LuSE had also said the World Bank’s International Finance Corporation was studying LuSE’s plan and would fund the project.

But responding to a press query, LuSE general manager, Beatrice Nkhanza, said plans to link with JSE had been abandoned for various reasons among them the cost considerations.

“Plans to link LuSE to JSE have been abandoned for various reasons.

LuSE therefore is going it alone…by sourcing and financing of the system, just like Nairobi, Dar-es Salaam and Botswana,” she said.

Mrs Nkhanza however pointed out that LuSE was in the process of sourcing and installing an automated system and was currently consulting.

She stated the automated system would be operational sometime next year.

Mrs Nkhanza said in the region, only Namibia Stock Exchange was linked to the JSE Securities and
Exchange.

The aim of linking with JSE Securities and Exchange was to integrate network of national securities market in the region.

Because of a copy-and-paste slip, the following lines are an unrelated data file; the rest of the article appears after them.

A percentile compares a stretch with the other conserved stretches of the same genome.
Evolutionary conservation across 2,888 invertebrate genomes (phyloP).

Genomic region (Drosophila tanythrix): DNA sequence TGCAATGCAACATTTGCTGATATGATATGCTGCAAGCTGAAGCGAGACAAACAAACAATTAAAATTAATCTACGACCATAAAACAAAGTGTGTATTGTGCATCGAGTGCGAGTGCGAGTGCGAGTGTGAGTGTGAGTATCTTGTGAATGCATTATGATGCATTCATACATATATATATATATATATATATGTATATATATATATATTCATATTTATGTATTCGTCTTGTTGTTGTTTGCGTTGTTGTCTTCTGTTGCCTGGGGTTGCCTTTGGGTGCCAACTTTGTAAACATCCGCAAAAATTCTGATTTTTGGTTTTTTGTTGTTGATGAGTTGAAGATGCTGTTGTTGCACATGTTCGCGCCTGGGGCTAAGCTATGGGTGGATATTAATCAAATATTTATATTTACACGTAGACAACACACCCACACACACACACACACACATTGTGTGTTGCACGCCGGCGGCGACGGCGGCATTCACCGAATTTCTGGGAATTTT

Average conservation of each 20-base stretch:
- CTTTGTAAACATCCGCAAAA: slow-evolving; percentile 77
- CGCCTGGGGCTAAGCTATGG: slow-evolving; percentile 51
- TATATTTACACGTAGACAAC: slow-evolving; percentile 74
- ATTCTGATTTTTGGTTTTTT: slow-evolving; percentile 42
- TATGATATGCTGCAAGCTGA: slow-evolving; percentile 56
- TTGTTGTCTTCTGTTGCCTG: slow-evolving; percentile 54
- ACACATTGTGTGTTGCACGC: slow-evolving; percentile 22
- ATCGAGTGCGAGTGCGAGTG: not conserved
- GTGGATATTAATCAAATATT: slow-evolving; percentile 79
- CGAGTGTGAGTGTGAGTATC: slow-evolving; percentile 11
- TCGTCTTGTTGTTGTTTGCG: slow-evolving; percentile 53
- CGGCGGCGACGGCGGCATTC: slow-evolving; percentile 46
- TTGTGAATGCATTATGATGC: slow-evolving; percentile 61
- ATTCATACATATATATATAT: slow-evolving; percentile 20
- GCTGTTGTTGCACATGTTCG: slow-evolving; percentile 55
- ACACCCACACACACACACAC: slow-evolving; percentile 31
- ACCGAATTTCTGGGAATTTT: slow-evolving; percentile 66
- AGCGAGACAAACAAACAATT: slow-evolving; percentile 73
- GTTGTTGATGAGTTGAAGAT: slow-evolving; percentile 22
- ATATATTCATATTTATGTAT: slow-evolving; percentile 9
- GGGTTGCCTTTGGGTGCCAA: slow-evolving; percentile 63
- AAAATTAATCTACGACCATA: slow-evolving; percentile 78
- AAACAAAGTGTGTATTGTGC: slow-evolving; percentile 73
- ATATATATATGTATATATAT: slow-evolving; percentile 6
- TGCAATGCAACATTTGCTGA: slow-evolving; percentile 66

In 1997 at Livingstone’s Sun hotel, a committee of Southern Africa Development Community Stock Exchange was formed to integrate stock exchanges, make markets liquid and improve their operations.

By last year September, member States that included South Africa, Botswana, Namibia, Malawi, Mozambique and Zambia had harmonised listing requirements.

Getting LuSE linked with JSE securities and Exchange was expected to create a central point for inflow of foreign portfolio investment and enhance LuSE’s exposure to investors.

Other expected benefits included improved liquidity across multiple markets and LuSE being able to be seen on the London Stock Exchange via JSE Securities and Exchange.

Zambia Daily Mail

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The factors boosting commodity prices such as copper, uranium, gold, cobalt, sugar, etc. are likely to continue, keeping those prices up …

The good times are here to stay in the short to medium term. Sugar is in high demand in the European Union and Nakambala can reap high returns from this.